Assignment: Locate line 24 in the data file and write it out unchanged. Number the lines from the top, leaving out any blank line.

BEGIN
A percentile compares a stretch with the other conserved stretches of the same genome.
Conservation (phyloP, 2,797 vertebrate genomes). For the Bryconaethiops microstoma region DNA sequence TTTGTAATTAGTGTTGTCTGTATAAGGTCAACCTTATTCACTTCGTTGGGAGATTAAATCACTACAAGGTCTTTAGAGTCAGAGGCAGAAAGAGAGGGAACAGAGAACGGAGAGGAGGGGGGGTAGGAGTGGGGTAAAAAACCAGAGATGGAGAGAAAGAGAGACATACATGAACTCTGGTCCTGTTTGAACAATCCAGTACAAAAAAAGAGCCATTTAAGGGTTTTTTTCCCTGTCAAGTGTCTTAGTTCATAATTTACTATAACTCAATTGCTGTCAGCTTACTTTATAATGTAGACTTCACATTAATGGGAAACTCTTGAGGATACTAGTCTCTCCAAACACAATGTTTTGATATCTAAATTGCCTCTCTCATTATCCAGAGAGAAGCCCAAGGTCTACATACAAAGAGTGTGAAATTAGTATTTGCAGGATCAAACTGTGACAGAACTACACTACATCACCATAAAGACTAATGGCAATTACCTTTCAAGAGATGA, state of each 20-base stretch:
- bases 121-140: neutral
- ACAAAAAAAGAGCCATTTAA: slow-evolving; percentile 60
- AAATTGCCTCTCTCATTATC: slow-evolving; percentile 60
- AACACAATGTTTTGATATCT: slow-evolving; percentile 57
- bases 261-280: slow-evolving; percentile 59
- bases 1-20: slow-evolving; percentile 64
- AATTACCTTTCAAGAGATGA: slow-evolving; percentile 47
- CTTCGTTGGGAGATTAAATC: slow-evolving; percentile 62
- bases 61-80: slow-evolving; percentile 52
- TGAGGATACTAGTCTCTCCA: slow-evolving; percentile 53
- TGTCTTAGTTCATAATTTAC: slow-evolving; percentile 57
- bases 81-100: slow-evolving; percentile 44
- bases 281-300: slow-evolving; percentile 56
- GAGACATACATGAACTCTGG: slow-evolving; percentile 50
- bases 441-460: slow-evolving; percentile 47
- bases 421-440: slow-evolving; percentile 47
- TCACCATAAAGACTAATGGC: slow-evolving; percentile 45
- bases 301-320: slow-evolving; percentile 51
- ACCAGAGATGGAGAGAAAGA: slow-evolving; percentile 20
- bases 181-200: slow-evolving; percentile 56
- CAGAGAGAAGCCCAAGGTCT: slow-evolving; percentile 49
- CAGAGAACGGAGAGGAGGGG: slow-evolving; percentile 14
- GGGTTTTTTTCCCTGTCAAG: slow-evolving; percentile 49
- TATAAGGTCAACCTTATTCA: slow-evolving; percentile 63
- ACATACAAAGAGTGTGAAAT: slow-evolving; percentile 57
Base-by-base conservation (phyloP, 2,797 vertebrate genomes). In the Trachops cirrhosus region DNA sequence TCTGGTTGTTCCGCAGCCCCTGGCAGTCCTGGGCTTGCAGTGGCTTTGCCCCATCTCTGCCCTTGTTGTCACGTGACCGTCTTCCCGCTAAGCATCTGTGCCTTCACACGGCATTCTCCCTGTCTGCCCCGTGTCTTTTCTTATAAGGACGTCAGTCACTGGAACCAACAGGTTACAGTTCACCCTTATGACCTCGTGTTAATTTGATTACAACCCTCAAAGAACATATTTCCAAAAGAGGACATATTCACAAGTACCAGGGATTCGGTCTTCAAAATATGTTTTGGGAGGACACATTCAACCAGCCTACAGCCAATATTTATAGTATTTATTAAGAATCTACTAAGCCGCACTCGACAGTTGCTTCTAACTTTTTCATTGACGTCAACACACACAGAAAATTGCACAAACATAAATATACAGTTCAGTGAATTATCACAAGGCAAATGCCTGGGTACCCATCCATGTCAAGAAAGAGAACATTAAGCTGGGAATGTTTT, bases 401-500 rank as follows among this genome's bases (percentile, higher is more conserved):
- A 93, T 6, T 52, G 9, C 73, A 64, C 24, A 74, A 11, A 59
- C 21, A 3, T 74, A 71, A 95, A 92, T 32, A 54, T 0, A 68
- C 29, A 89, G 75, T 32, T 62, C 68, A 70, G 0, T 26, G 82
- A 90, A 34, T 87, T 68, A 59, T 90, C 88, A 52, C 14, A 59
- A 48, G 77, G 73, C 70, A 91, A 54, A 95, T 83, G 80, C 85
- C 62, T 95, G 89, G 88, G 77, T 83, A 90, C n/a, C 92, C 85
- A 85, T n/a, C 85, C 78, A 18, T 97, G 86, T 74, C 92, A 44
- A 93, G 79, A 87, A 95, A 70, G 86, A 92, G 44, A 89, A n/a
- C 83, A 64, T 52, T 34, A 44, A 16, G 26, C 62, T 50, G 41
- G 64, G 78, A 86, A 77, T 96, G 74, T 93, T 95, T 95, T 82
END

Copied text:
- CAGAGAACGGAGAGGAGGGG: slow-evolving; percentile 14